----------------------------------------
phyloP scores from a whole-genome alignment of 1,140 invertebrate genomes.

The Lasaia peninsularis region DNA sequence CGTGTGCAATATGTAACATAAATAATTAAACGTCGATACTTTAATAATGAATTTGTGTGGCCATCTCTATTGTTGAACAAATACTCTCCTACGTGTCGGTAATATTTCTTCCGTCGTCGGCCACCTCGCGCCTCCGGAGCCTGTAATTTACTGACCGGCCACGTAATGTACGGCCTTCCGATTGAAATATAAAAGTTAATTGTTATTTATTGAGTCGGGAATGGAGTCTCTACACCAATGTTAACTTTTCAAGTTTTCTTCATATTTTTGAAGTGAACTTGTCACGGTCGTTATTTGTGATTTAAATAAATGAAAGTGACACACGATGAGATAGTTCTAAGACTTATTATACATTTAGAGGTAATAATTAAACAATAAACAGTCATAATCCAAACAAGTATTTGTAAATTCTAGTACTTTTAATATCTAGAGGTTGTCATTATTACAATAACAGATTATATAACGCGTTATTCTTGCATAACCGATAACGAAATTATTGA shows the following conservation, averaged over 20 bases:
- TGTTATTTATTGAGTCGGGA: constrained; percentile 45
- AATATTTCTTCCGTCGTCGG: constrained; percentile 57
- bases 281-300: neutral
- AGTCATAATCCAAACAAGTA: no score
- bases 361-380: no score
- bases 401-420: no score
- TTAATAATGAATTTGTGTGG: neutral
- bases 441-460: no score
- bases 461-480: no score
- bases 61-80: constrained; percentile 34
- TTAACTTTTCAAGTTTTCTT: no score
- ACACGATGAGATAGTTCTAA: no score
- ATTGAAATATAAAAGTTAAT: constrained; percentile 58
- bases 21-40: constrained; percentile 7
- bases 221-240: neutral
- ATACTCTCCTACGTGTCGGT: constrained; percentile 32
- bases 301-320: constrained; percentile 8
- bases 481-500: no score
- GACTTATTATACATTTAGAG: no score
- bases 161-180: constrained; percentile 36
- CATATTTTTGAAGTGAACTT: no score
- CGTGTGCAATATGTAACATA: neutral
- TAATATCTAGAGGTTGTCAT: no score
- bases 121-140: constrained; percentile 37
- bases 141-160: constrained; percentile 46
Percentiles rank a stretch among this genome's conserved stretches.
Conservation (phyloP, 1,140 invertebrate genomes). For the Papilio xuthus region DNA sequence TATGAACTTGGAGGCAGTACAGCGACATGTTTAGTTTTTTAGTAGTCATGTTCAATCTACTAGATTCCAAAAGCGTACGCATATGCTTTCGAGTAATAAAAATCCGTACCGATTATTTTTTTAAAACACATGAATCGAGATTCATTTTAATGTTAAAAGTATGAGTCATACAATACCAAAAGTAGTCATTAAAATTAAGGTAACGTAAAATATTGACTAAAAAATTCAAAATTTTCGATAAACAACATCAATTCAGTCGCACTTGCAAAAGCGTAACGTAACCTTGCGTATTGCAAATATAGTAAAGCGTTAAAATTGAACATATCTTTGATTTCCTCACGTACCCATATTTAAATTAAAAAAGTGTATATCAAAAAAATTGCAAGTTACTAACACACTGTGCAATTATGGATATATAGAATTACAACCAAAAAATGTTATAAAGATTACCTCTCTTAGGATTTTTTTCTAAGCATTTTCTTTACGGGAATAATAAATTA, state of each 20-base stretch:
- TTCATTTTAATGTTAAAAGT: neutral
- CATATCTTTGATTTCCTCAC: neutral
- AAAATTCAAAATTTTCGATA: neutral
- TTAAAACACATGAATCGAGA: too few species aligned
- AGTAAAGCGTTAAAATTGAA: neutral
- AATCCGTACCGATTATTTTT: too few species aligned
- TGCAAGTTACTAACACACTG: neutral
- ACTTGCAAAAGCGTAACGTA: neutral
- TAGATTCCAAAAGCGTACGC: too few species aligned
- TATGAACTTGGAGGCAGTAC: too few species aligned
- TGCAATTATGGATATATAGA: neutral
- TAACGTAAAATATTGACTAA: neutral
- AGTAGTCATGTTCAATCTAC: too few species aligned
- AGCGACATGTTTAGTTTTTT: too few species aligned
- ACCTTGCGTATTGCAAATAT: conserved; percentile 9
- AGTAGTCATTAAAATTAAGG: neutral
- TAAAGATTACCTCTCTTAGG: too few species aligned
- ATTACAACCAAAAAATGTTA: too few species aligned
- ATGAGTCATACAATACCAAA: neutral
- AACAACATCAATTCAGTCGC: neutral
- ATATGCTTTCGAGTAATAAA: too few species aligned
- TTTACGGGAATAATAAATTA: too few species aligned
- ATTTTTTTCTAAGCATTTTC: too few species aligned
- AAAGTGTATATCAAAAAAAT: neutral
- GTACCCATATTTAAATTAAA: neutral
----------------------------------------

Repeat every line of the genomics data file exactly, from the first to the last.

phyloP scores from a whole-genome alignment of 1,140 invertebrate genomes.

The Lasaia peninsularis region DNA sequence CGTGTGCAATATGTAACATAAATAATTAAACGTCGATACTTTAATAATGAATTTGTGTGGCCATCTCTATTGTTGAACAAATACTCTCCTACGTGTCGGTAATATTTCTTCCGTCGTCGGCCACCTCGCGCCTCCGGAGCCTGTAATTTACTGACCGGCCACGTAATGTACGGCCTTCCGATTGAAATATAAAAGTTAATTGTTATTTATTGAGTCGGGAATGGAGTCTCTACACCAATGTTAACTTTTCAAGTTTTCTTCATATTTTTGAAGTGAACTTGTCACGGTCGTTATTTGTGATTTAAATAAATGAAAGTGACACACGATGAGATAGTTCTAAGACTTATTATACATTTAGAGGTAATAATTAAACAATAAACAGTCATAATCCAAACAAGTATTTGTAAATTCTAGTACTTTTAATATCTAGAGGTTGTCATTATTACAATAACAGATTATATAACGCGTTATTCTTGCATAACCGATAACGAAATTATTGA shows the following conservation, averaged over 20 bases:
- TGTTATTTATTGAGTCGGGA: constrained; percentile 45
- AATATTTCTTCCGTCGTCGG: constrained; percentile 57
- bases 281-300: neutral
- AGTCATAATCCAAACAAGTA: no score
- bases 361-380: no score
- bases 401-420: no score
- TTAATAATGAATTTGTGTGG: neutral
- bases 441-460: no score
- bases 461-480: no score
- bases 61-80: constrained; percentile 34
- TTAACTTTTCAAGTTTTCTT: no score
- ACACGATGAGATAGTTCTAA: no score
- ATTGAAATATAAAAGTTAAT: constrained; percentile 58
- bases 21-40: constrained; percentile 7
- bases 221-240: neutral
- ATACTCTCCTACGTGTCGGT: constrained; percentile 32
- bases 301-320: constrained; percentile 8
- bases 481-500: no score
- GACTTATTATACATTTAGAG: no score
- bases 161-180: constrained; percentile 36
- CATATTTTTGAAGTGAACTT: no score
- CGTGTGCAATATGTAACATA: neutral
- TAATATCTAGAGGTTGTCAT: no score
- bases 121-140: constrained; percentile 37
- bases 141-160: constrained; percentile 46
Percentiles rank a stretch among this genome's conserved stretches.
Conservation (phyloP, 1,140 invertebrate genomes). For the Papilio xuthus region DNA sequence TATGAACTTGGAGGCAGTACAGCGACATGTTTAGTTTTTTAGTAGTCATGTTCAATCTACTAGATTCCAAAAGCGTACGCATATGCTTTCGAGTAATAAAAATCCGTACCGATTATTTTTTTAAAACACATGAATCGAGATTCATTTTAATGTTAAAAGTATGAGTCATACAATACCAAAAGTAGTCATTAAAATTAAGGTAACGTAAAATATTGACTAAAAAATTCAAAATTTTCGATAAACAACATCAATTCAGTCGCACTTGCAAAAGCGTAACGTAACCTTGCGTATTGCAAATATAGTAAAGCGTTAAAATTGAACATATCTTTGATTTCCTCACGTACCCATATTTAAATTAAAAAAGTGTATATCAAAAAAATTGCAAGTTACTAACACACTGTGCAATTATGGATATATAGAATTACAACCAAAAAATGTTATAAAGATTACCTCTCTTAGGATTTTTTTCTAAGCATTTTCTTTACGGGAATAATAAATTA, state of each 20-base stretch:
- TTCATTTTAATGTTAAAAGT: neutral
- CATATCTTTGATTTCCTCAC: neutral
- AAAATTCAAAATTTTCGATA: neutral
- TTAAAACACATGAATCGAGA: too few species aligned
- AGTAAAGCGTTAAAATTGAA: neutral
- AATCCGTACCGATTATTTTT: too few species aligned
- TGCAAGTTACTAACACACTG: neutral
- ACTTGCAAAAGCGTAACGTA: neutral
- TAGATTCCAAAAGCGTACGC: too few species aligned
- TATGAACTTGGAGGCAGTAC: too few species aligned
- TGCAATTATGGATATATAGA: neutral
- TAACGTAAAATATTGACTAA: neutral
- AGTAGTCATGTTCAATCTAC: too few species aligned
- AGCGACATGTTTAGTTTTTT: too few species aligned
- ACCTTGCGTATTGCAAATAT: conserved; percentile 9
- AGTAGTCATTAAAATTAAGG: neutral
- TAAAGATTACCTCTCTTAGG: too few species aligned
- ATTACAACCAAAAAATGTTA: too few species aligned
- ATGAGTCATACAATACCAAA: neutral
- AACAACATCAATTCAGTCGC: neutral
- ATATGCTTTCGAGTAATAAA: too few species aligned
- TTTACGGGAATAATAAATTA: too few species aligned
- ATTTTTTTCTAAGCATTTTC: too few species aligned
- AAAGTGTATATCAAAAAAAT: neutral
- GTACCCATATTTAAATTAAA: neutral